The Crest of the Commonwealth of Australia Treasury Portfolio Ministers
Picture of Peter Costello

Peter Costello

Treasurer

11 March 1996 - 3 December 2007

Transcript of 23/08/01

TRANSCRIPT
of
HON. PETER COSTELLO MP
Treasurer

Interview with Catherine McGrath
AM Radio
Thursday, 23 August 2001
8.00am

 

SUBJECTS: Singtel/Optus takeover, Kim Beazley, health, Budget

McGRATH:

Treasurer, thanks for joining us this morning. Kerry Stokes says this could be an issue that could be the biggest sleeper of all time and could cost you Government. What do you think of Kerry Stokes' attack?

TREASURER:

Well, Kerry is entitled to his opinion. He put submissions in, I gave them due consideration, but on the national security issues the Department of Defence put in place various covenants and a Deed of Agreement. The bid was cleared by ASIO, our counter espionage organisation, and other security organisations, and all of the Australian Defence organisations which have the expertise in this area, after due consideration, recommended that having these conditions in place would protect Australia's national security.

McGRATH:

Well Professor Des Ball and Professor Ross Babbage, two highly respected Australian experts on international intelligence gathering, say that Singapore has a record of spying and we shouldn't be naive about that.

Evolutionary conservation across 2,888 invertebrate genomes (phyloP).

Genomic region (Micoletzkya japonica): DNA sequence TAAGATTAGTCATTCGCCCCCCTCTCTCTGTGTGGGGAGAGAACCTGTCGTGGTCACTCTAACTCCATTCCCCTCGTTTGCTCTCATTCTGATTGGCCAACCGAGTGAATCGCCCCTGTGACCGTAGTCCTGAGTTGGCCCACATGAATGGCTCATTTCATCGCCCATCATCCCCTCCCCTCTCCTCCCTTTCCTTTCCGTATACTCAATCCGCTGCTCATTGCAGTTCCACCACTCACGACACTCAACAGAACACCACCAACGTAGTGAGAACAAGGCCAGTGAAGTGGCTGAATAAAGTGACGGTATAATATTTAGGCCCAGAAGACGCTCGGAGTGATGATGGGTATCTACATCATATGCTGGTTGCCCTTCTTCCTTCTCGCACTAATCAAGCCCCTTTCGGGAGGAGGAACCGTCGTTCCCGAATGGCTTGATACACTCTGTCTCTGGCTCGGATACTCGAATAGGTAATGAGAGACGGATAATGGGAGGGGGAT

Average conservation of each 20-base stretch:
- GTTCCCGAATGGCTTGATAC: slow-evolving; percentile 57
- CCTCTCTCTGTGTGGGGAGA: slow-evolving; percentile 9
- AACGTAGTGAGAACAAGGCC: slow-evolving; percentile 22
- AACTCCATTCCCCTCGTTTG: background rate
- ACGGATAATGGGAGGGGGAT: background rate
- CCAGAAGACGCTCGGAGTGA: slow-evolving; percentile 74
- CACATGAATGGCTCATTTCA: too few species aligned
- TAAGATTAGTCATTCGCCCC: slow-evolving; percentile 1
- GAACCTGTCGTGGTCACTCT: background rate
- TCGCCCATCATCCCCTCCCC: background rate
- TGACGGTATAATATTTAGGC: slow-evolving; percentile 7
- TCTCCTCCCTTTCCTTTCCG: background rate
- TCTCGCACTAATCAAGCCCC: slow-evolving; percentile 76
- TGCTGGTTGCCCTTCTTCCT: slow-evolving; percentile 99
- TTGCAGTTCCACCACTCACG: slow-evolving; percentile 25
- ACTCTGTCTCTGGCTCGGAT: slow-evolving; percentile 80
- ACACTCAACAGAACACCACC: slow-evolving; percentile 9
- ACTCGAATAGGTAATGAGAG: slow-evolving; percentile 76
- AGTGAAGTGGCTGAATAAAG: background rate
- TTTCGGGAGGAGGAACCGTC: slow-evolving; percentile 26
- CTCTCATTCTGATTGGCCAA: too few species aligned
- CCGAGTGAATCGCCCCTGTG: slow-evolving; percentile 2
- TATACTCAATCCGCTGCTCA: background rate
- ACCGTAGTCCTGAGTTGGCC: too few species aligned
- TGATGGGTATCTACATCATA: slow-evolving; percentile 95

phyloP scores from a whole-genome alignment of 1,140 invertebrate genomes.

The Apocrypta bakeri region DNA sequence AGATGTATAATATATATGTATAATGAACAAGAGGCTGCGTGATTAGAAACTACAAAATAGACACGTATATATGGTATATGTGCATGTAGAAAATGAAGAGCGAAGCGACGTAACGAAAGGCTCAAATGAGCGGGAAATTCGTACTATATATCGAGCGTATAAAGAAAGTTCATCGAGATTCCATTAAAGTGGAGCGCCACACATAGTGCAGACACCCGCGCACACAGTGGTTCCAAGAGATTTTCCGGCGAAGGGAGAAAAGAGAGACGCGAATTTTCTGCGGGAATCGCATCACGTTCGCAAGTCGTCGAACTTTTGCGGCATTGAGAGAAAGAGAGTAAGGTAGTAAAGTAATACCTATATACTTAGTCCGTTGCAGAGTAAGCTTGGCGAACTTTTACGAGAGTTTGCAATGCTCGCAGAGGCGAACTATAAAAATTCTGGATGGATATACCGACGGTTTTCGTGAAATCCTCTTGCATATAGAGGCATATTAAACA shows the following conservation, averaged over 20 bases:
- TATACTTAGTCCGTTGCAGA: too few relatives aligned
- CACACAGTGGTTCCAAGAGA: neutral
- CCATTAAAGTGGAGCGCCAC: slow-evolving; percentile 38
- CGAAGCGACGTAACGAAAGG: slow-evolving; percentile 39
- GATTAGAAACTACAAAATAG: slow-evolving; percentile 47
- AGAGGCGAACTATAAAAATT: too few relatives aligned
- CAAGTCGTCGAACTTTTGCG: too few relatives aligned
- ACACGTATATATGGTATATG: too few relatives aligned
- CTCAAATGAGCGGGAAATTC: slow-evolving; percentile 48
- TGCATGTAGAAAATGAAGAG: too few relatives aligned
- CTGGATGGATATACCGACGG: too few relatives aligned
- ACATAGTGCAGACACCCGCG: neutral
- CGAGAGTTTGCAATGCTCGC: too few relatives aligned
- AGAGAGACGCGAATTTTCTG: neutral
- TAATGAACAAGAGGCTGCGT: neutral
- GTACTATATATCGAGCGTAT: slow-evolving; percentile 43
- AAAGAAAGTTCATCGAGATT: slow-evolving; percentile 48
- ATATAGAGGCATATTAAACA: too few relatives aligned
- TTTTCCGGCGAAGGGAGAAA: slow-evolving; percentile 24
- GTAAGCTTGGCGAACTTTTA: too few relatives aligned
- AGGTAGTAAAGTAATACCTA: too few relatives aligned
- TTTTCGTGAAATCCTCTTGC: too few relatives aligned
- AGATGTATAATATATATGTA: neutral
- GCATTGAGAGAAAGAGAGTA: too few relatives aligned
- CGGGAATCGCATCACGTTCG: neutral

TREASURER:

I don't think we are naive about any country with which we deal, that is a separate issue. The issue that we are dealing with here, is, we have a foreign controlled corporation, which is called Cable and Wireless Optus, and the question is whether you would have different foreign control. It is already under foreign control. Let's get that fact on the table. This is already a foreign controlled company. Now it's not passing from Australian control to foreign control. It is in foreign control. The question is, should it be under one current foreign control or a new foreign control. So there is no question of losing any Australian company here...

McGRATH:

And the question has been raised about (inaudible).

TREASURER:

Well, let's go through it, and then the question is, Defence uses some of these satellites and our security agencies use telecommunications agencies generally. Can their interests be protected? Well they say they can, and if they say the conditions on which they can, and that having been accepted, our security agents have cleared it.

McGRATH:

So on that point then can you guarantee to Australians that their private telephone conversations will be protected? That defence interests will be protected and that, you know, business secrets, commercially sensitive information, won't be compromised? Can you guarantee that?

TREASURER: